While many early settlers to Australia struggled to farm the land, others were busy shooting their own mothers as gold fever swept the country. As more gold was discovered, the names Ballarat and Bendigo became famous throughout the Commonwealth, and both played a starring role in Australian history. Bendigo has grown a lot since the mid-1800s, and its heritage buildings and chic café culture give the town a bustling vibe. There are plenty of opportunities to tour the old goldmines and try your luck. TNT Magazine scrabbled around in the darkness of the Central Deborah Gold Mine, about 70m under the town, but got nothing but sore knees and some really crusty bogies. Ballarat is about an hour-and-a-half down the road, and the two towns enjoy a very healthy rivalry. Ballarat’s architecture is much like that of Bendigo, but that’s where the similarity ends. Sturt Street is the main strip, a busy thoroughfare with a healthy smattering of cafés, pubs, and for some reason, loads of photographic shops. Lake Wendouree is a focal point for the locals. With a six kilometre circumference, there are heaps of spots for BBQs, fishing kayaking, or just chilling out. Sovereign Hill, on the outskirts of town, is an “historically accurate outdoor museum”. What does this mean? Well, there’s loads of people dressed up in 1850s clobber, and everything from the local alehouse to the coach depot and church has been painstakingly researched to make the experience as authentic as possible. It may sound like something from The Simpsons but this is where Australia grew into a nation. A bit naff? Very possibly. Stupidly entertaining? Damn right.

Great Ocean Road

How many great roads do you know? Well, there’s the Great Ocean Road, then… erm… well that’s about it. So there you have it. Victoria’s most beautiful stretch of tarmac must be the best bloody road in the world. What’s so great about it, you ask? Heading south out of Melbourne, the city and suburbs soon give way to rolling countryside and stunning coastal scenery. It’s green. And believe us, that’s not a colour you see in Australia too often. First stop on the trail will be the world-famous Bells Beach. One of Australia’s top surf beaches, the waves crashing onto the shore are dotted with bronzed surf hunks, risking serious injury just to get the best wave all to themselves. Moving on into the gorgeous Otway National Park you’ll have the chance to finally get those kangaroo and koala photos your mum’s been waiting for. The little bastards are everywhere. Stop the car, look up a tree and there they are: cute, grey lumps snoozing in the sun. Stop off and stretch your legs in Apollo Bay. Have a coffee and a stroll in this laidback coastal town before moving onto the main attraction: the Twelve Apostles. Known as the Shipwreck Coast, this stretch of rugged limestone cliffs, coves and beaches has a fascinating history of sunken ships and desperate survivors, not to mention the many tourists all vying for that perfect shot of the surf breaking onto the Apostles in the setting sun. If you’ve got a bit of extra cash in your pocket, we definitely recommend a helicopter ride for the most amazing photos and a breathtaking view of the coast. See? We told you it was great. For more information about travelling here, see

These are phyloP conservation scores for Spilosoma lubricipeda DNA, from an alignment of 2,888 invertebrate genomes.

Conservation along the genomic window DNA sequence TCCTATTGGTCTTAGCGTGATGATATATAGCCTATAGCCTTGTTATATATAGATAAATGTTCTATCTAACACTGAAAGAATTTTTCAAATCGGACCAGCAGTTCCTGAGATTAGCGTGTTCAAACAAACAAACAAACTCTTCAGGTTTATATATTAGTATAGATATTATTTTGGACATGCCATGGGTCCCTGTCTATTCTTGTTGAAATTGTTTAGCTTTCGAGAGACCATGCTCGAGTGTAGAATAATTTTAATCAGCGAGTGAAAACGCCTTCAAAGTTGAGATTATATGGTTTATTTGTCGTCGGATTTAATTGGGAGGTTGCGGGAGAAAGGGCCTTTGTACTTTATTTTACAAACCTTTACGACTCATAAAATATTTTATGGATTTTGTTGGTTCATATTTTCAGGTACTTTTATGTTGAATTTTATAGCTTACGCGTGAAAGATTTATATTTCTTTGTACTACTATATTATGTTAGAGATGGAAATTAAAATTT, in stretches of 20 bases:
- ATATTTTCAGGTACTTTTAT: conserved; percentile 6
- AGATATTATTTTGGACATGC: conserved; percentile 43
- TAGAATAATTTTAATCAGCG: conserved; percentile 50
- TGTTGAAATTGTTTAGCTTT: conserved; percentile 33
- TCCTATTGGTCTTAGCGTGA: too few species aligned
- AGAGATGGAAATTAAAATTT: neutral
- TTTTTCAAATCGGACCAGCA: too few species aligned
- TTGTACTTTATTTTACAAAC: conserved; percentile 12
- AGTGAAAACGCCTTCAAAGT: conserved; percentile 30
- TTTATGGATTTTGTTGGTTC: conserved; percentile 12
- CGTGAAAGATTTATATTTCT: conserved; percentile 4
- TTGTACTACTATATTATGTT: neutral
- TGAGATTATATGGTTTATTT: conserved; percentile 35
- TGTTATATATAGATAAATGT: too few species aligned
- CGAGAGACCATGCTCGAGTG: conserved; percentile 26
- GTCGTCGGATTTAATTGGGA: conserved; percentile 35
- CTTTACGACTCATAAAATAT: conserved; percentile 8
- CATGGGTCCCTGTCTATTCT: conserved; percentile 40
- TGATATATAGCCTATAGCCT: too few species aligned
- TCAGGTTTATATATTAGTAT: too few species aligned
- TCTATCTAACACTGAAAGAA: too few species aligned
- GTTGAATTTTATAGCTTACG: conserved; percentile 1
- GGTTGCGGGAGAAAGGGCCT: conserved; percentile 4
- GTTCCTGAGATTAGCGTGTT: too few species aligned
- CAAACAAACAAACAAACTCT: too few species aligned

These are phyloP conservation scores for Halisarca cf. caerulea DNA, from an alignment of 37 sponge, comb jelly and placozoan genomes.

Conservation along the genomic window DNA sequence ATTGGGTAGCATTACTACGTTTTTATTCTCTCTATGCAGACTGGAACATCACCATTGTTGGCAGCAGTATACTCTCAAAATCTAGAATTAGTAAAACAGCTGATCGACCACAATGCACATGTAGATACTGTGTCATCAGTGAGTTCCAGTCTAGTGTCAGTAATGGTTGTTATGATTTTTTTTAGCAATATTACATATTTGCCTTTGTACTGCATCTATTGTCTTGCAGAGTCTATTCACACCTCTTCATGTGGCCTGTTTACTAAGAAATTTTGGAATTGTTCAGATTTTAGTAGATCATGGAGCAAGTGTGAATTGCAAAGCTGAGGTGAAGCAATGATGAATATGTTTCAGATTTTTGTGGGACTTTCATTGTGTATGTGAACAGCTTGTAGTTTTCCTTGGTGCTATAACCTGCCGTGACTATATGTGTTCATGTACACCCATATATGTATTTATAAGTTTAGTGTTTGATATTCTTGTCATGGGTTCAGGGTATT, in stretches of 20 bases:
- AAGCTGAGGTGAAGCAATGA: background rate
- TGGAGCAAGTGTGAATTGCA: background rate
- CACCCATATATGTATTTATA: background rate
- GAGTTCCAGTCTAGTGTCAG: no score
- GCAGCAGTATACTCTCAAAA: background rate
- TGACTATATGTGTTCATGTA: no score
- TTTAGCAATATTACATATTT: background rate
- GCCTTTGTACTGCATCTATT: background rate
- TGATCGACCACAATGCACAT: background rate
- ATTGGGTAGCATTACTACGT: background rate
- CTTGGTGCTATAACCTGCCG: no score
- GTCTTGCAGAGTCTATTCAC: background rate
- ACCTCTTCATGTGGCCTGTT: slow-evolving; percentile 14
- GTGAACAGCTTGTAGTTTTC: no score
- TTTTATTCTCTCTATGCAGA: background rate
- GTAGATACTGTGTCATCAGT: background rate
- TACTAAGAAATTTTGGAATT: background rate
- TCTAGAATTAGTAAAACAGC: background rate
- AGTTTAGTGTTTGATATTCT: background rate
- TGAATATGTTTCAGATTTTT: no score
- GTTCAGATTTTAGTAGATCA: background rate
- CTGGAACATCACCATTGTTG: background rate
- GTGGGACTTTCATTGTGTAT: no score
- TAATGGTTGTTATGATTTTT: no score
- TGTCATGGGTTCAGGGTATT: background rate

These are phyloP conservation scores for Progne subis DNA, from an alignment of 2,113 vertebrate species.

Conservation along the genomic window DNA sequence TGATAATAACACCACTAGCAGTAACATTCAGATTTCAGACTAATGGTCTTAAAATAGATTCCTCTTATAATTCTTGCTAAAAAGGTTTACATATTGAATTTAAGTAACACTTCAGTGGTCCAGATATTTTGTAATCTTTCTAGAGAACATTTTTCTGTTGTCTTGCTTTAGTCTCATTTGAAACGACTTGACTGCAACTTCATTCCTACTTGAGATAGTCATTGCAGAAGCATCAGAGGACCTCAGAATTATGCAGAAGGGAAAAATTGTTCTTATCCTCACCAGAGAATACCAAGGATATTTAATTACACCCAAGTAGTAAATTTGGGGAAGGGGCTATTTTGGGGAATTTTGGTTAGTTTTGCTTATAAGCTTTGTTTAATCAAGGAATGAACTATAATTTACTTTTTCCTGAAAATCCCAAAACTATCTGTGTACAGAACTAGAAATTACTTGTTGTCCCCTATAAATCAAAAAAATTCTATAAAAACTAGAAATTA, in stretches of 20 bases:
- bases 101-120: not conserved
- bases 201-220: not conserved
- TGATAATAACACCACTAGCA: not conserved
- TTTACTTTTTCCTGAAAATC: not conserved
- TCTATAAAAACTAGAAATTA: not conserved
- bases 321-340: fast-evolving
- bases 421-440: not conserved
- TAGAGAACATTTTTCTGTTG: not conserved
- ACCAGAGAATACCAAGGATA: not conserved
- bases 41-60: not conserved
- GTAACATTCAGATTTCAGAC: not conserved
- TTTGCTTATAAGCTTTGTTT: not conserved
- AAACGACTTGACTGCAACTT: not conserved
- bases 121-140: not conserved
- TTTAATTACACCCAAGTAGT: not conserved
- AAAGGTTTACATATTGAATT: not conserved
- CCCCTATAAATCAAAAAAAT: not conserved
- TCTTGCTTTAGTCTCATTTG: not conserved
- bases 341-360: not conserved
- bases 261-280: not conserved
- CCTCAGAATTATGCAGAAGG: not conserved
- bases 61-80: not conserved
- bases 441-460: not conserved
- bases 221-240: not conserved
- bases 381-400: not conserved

The Grampians

They may sound like they’re for old people, but The Grampians have plenty to offer people of all ages. From the casual camera-toting daytripper to the serious hiker, there’s enough waterfalls, stunning ridge-top panoramas, good rock climbing, satisfying hikes and frisky wildlife to satisfy (we say frisky because friends of TNT gleefully filmed two kangaroos doing team push-ups there – friggin’ weirdos) everyone. Bush fires ripped through parts of the parkland recently, but like a true survivor, the regeneration process kicked in, giving the area a stunning facelift Hollywood croonies could only dream of. The Visitor Information Centre, 2km south of delightful Halls Gap, is a good starting point and the excellent and insightful Brambuk Aboriginal Cultural Centre just behind offers plenty more on the area’s history. Halls Gap, the national park’s only township, is an inviting place to stay for a night or two. It’s full of ice cream parlours, shady cafés and kangaroos hopping about between the trees (especially at dusk), plus stoner koalas can be seen too. Whether you choose a shorter walk – there are over 50 well-marked trails – or something more substantial, like an over-nighter, the views from atop the Sandstone ranges are truly spectacular. If you’re an experienced hiker, ask about the Major Mitchell Trail, which is 1700 kilometres long, although you can do parts of it in the Grampians. The top photo stop is the Balconies (or “Jaws of Death”), where you can edge out anxiously into the valley’s void on a narrow rock ledge and hope your photographing friend doesn’t take too long to focus. Though most of the Grampians’ Aboriginal rock art sites are off-limits, Gulgurn Manja and Billimina provide the best two examples of the area’s social history. The Cultural Centre also provides tours.

Victorian Alps

The Joke’s on you if you thought Australia was all beaches and scuba diving. Head north from Melbourne and you’ll find Victorian Alps where in the winter Aussies get their fix of the cold white stuff. While it’s not Alaska, resorts like Mt Buller, and Mt Hotham and Falls Creek provide great skiing and snowboarding in weather that won’t frost your bits. Just over the border NSW has great hills too.